Posted: July 20th, 2009 by Militant Libertarian
At the Thanksgiving party, early 1950’s:
Distinguished male guest: “Bobby, I have a shiny new dime for you.”
Bobby, loudly, allowing all to hear: “I don’t collect dimes; I collect silver dollars!”
Bobby’s father: “Bobby, may I speak to you alone in the kitchen?”
I have many hobbies. It was always thus. I collect things. I become interested in things. I cannot control this behavior. It started early (seashells, magnets, cereal-box toys), continued during the old childhood illnesses (when I was occasionally bored and bed-ridden), and continues to this day. All I have been able to do is recognize that I have constant hobbies, recurring hobbies and occasional hobbies.
Recently, however, I have increasingly noticed that annoying aspects of state influence intrude into my hobbies and ruin my enjoyment of them. There was no exact start date but things got much worse around 1968, or so. Apparently, some people got shot shortly before that, or something, and there was a war. Here are some of my constant hobbies:
Music and entertainment – the lyrics to many rock songs are socialistic; the FBI monitors CDs and DVDs; states regulate nightclubs, bars, the drinking age and drunk-driving standards; governments censor entertainment language and images. Country music rocks pretty hard right now but it often has super-patriot themes. Many of the better music artists are either gun-control liberals or entertain-the-troops rednecks. Many TV shows have a disturbing government theme (torture, terror, vice control). Often, I root for the “bad” guys (gamblers, prostitutes, drug salesmen, etc.).
Motorcycles – the state regulates speed, exhaust decibels, insurance and helmets. Most motorcycle clubs have many ex-soldiers, police and patriots as members and they participate in embarrassing, flag-waving, charity events.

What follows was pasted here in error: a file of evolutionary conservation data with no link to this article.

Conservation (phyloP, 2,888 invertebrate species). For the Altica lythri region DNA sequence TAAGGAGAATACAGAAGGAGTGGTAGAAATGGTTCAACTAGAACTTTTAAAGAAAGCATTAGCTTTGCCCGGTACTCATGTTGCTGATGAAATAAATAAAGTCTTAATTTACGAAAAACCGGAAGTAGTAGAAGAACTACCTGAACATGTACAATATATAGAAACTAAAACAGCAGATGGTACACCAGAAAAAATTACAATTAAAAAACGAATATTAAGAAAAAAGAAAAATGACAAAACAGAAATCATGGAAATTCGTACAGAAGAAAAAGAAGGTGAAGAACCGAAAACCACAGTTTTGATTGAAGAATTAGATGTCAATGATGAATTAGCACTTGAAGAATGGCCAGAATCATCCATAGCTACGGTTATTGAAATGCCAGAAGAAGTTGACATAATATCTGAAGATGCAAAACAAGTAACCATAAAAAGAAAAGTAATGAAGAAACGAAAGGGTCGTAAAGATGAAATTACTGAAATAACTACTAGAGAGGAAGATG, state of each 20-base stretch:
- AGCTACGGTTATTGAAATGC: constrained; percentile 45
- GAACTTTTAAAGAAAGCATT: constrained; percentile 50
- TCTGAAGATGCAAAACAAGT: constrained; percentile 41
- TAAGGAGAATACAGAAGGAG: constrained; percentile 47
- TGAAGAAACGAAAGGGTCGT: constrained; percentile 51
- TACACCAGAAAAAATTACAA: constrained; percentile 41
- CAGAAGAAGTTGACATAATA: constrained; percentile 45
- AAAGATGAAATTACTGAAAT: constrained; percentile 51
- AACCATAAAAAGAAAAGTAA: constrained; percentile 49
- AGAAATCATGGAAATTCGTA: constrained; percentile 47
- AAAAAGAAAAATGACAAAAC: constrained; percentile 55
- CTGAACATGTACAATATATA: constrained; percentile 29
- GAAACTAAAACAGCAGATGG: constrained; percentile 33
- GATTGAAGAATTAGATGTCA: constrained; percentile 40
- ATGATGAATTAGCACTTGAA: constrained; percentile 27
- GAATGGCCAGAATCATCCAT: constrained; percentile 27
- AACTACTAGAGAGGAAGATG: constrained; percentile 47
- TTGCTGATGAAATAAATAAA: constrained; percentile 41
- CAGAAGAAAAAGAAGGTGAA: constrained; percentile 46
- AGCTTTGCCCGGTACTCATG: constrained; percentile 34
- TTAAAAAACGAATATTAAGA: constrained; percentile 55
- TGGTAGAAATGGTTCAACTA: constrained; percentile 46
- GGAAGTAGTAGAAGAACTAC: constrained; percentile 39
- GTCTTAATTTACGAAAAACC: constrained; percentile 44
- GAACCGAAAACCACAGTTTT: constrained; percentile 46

Guns/knives – Well, before 1968 I had bought a nice “baby” Browning .25 semi-automatic pistol for $49.50. It got stolen from my glove compartment (don’t ask). I had good insurance so they gave me the full $49.50 for the loss. I went to my favorite gun store and told “Robin” that I needed another Browning .25. He said, “I have a used one there in the display case for $249.50.” I said, “That must not be the same thing; mine was $49.50, new.” He said, “That was before the new gun control bill. We can’t get any more new ones. It’s a collectible now.” Nowadays there is even more gun control, carry restriction and mailing/purchase red tape. The gun and knife magazines are chock full of disgusting references to the products’ use in Iraq, Afghanistan, the drug war and in the “global war on terror”, and of cop and soldier adulation and worship. Last year, I received a mail-order pocketknife. On the top of the box, in huge letters, it says, “FOR THOSE WHO SERVE” and “for professional use.” Knives are hyper-regulated as to type, blade length, grind and opening mechanism. 50 states; 50 sets of rules.
Photography – I used to love having a camera with me all the time and taking candid, natural-light shots. But one day (after 9/11), my wife stopped her car and was taking a picture of a tiny wildflower near a restaurant and some wannabe-hero inside called the police and they came and questioned her!
Shoot, just driving around in the truck is aggravating. The back of the current Texas car registration sticker says, “Check the date; love your state.” The sticker is right in front of the driver.
I have some occasional hobbies:
Coins – I started collecting coins when they were silver – real money. As a boy, I didn’t care that the state made them. Now, however, I see coin sets at the store that are not precious metal. To each his own, but who would want to collect hunks of zinc that seem to commemorate the debasement of the currency?
Amateur radio – Here, they “license” you to use the “public airwaves.” Most “hams” are patriotic, too, and can hardly wait to help policemen, firemen or soldiers corral everyone in an emergency.
Japanese swords – Well, here I was ignorant. After getting interested in them, I learned that they were mostly used by the armies and bodyguards of feudal lords and forbidden to others. Of course, I can’t wear it; it’s too “long.”
Hobbies you might have:
Stamps – produced by the state to commemorate famous government tyrants and their dubious achievements. When the state makes a mistake on these, they are worth more – just like failed programs and policies.
Fishing/hunting – all of those licenses, weapon restrictions, seasons and bag limits. A guy could starve!
Travel – passports, visas, searches, humiliations. I am almost glad my dear mother is not alive to have her lingerie and hygiene products scrutinized in public while dogs sniff her.
I have come complete circle; I now collect free prizes in cereal boxes even though I suppose that they have been inspected for lead, or something. So far, I have a Star Trek communicator, Spiderman web-spinner with Spidey-call light and two Lego race cars. My wife lets me stay in the cereal aisle as long as I want.
You probably have some hobbies. How are they doing under state scrutiny?
Got comments? Email me, dammit!
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